Dear Reader of Journal of Rehabilitation Medicine, since our editorial in April this year (1), rehabilitation of Covid-19 patients and especially post-ICU syndrome (PICS) has been highlighted in scientific literature and in the media (2–4). Many clinical PRM departments in Europe closed down parts of their regular activities to care for Covid-19 patients. A PubMed search on rehabilitation and Covid-19 in the last week of November gets 1,573 hits. Covid-19 rehabilitation is mostly directed towards patients suffering from moderate to severe sequelae of Covid-19. It is obvious that this is of the highest importance at this stage and will be for the coming months, as we are now at the top of the second wave of Covid - 19 and will encounter many patients in need of acute and subacute rehabilitation.
However, during the summer and autumn, there has been a growing number of patients with long-term symptoms after covid infection, called “long hauler” symptoms of Covid-19 or post-covid syndrome (5–7). These patients either have symptoms from different organs that have been affected by the SARS-CoV 2 virus or symptoms without any injury to the organs. In the latter group, the most common symptoms are fatigue, seen in more than half of patients, and cognitive dysfunction, seen in one-third of patients (7).
In our experience, long-lasting symptoms are seen not only in patients hospitalized for Covid-19 but also in patients cared for at home. These patients are most often middle-aged and there is a majority of women (Borg K, 2020, personal communication). The symptoms lead to disturbances of social life at home and at work, i.e. they have disturbances of activity and participation. The persistent fatigue after Covid-19 has been reported not to be related to the severity of the disease, or to routine markers of inflammation and cell turnover, or pro-inflammatory molecules (8). However, pre-existing depression and anxiety are over-represented (8).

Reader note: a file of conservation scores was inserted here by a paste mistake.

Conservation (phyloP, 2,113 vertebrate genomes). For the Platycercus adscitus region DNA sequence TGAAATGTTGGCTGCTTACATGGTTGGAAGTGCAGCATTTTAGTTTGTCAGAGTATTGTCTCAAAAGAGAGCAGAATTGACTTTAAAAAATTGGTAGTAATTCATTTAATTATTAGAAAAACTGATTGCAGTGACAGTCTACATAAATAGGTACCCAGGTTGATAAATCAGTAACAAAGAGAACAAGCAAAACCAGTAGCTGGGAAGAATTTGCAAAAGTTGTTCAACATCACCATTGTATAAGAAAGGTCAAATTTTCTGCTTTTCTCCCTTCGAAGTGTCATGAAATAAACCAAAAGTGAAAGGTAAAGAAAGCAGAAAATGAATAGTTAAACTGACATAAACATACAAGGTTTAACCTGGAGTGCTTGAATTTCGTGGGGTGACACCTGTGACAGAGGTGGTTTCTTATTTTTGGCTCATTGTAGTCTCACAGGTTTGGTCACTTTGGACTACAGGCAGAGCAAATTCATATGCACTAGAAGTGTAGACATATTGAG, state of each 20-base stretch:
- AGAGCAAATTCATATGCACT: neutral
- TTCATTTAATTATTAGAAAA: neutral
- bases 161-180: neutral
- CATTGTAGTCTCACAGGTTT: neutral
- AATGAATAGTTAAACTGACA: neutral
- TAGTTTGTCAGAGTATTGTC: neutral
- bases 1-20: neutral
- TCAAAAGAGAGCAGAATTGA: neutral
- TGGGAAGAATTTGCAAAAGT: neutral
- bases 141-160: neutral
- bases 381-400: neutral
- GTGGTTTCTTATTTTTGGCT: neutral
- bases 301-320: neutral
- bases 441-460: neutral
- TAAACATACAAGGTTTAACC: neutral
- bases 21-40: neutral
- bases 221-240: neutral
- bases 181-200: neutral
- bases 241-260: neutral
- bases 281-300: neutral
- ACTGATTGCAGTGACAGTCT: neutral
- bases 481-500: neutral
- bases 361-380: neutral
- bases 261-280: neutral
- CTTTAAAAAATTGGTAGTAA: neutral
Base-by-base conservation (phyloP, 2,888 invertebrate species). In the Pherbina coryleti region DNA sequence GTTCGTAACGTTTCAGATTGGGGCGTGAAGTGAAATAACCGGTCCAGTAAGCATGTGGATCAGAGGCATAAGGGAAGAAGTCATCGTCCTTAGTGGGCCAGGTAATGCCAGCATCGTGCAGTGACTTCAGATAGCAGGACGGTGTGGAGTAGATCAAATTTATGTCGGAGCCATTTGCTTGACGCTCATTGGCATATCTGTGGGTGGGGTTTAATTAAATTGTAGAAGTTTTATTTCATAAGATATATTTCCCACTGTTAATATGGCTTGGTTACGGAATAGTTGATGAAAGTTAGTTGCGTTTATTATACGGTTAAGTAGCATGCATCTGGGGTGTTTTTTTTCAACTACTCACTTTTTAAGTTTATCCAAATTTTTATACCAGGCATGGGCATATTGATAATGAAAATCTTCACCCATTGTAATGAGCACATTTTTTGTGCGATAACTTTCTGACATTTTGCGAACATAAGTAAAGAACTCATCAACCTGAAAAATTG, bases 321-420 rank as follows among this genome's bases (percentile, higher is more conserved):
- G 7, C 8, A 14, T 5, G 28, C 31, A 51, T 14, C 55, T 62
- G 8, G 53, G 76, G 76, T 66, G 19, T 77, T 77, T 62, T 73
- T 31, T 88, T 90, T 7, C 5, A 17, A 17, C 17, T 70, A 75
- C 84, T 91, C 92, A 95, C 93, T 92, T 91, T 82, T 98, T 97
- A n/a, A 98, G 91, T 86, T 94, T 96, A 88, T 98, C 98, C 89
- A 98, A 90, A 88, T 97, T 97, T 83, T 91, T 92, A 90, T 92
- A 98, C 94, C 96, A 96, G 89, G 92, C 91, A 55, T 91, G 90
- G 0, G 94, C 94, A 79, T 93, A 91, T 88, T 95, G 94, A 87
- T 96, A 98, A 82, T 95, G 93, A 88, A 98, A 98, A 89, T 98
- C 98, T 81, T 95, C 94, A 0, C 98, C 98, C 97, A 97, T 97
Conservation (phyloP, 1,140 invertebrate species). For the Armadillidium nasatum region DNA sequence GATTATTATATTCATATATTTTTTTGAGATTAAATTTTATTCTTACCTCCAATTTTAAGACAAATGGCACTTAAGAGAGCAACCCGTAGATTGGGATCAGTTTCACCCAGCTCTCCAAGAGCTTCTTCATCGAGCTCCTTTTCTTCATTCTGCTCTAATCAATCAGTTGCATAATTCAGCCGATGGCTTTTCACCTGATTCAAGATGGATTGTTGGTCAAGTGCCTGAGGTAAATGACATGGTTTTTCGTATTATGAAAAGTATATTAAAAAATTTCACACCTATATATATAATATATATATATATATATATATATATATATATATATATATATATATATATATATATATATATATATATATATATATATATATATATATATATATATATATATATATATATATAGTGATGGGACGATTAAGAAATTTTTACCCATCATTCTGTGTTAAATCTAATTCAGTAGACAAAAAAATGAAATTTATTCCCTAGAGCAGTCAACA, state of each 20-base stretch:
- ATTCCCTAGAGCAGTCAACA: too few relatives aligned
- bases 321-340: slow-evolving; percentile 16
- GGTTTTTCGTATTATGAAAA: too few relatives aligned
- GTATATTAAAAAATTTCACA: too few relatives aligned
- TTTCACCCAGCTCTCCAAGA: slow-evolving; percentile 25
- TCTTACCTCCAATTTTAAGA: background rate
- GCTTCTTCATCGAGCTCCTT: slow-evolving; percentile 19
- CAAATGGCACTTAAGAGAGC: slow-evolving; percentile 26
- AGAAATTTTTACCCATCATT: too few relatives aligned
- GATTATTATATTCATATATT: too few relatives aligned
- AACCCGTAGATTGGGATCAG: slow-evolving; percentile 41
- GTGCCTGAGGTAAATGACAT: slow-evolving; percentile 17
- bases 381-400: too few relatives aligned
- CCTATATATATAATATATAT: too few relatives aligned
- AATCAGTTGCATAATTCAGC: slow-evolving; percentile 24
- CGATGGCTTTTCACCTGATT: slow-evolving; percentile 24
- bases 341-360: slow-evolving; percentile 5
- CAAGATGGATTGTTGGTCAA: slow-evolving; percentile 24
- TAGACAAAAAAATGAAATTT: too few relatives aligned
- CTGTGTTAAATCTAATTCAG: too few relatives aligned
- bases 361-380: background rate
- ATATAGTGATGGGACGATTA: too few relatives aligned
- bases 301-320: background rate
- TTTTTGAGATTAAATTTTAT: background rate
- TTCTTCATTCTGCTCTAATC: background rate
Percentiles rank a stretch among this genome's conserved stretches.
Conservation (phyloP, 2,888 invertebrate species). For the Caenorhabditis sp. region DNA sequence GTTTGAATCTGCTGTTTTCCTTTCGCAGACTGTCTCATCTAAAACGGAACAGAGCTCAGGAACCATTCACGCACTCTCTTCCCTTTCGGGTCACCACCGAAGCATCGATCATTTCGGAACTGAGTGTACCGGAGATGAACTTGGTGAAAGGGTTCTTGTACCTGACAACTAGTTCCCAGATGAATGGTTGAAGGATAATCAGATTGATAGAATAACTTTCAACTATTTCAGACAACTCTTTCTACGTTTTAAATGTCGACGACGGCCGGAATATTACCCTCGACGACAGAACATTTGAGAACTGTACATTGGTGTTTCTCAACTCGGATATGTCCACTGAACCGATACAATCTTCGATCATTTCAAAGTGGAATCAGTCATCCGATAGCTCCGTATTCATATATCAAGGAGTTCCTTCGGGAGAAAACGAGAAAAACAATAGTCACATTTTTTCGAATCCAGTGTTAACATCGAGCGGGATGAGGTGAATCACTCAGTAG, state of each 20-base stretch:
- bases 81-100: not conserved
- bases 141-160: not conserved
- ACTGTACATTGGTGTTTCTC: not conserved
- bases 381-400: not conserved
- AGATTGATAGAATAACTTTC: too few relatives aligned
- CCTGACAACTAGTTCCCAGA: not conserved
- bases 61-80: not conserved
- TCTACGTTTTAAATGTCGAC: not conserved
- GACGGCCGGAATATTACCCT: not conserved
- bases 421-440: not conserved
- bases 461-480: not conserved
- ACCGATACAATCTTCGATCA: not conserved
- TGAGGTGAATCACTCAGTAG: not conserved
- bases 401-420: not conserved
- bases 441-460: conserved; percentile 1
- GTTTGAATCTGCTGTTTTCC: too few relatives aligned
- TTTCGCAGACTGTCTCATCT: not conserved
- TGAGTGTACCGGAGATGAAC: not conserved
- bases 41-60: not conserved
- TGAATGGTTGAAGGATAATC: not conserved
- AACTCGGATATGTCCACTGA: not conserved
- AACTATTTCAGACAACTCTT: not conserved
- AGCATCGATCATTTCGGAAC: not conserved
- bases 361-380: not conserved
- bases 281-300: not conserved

One may ask how many of these patients there are, and for how long they will have symptoms? The experiences from SARS and MERS show that the symptoms of central nervous disturbances may last for years after a coronavirus infection (9). However, at this moment no one knows how long the symptoms will last, although for many patients it will be long enough to be an obstacle to going back to work.
Rehabilitation after Covid-19 constitutes a challenge and there is a need at this moment to realise that there will be a large number of patients, not necessarily treated in hospital, with different symptoms after Covid-19 requiring rehabilitation medicine. Many of these patients will require rehabilitation not only for motor dysfunction, but also for cognitive dysfunction. Last, but not least, there will be a need for vocational rehabilitation.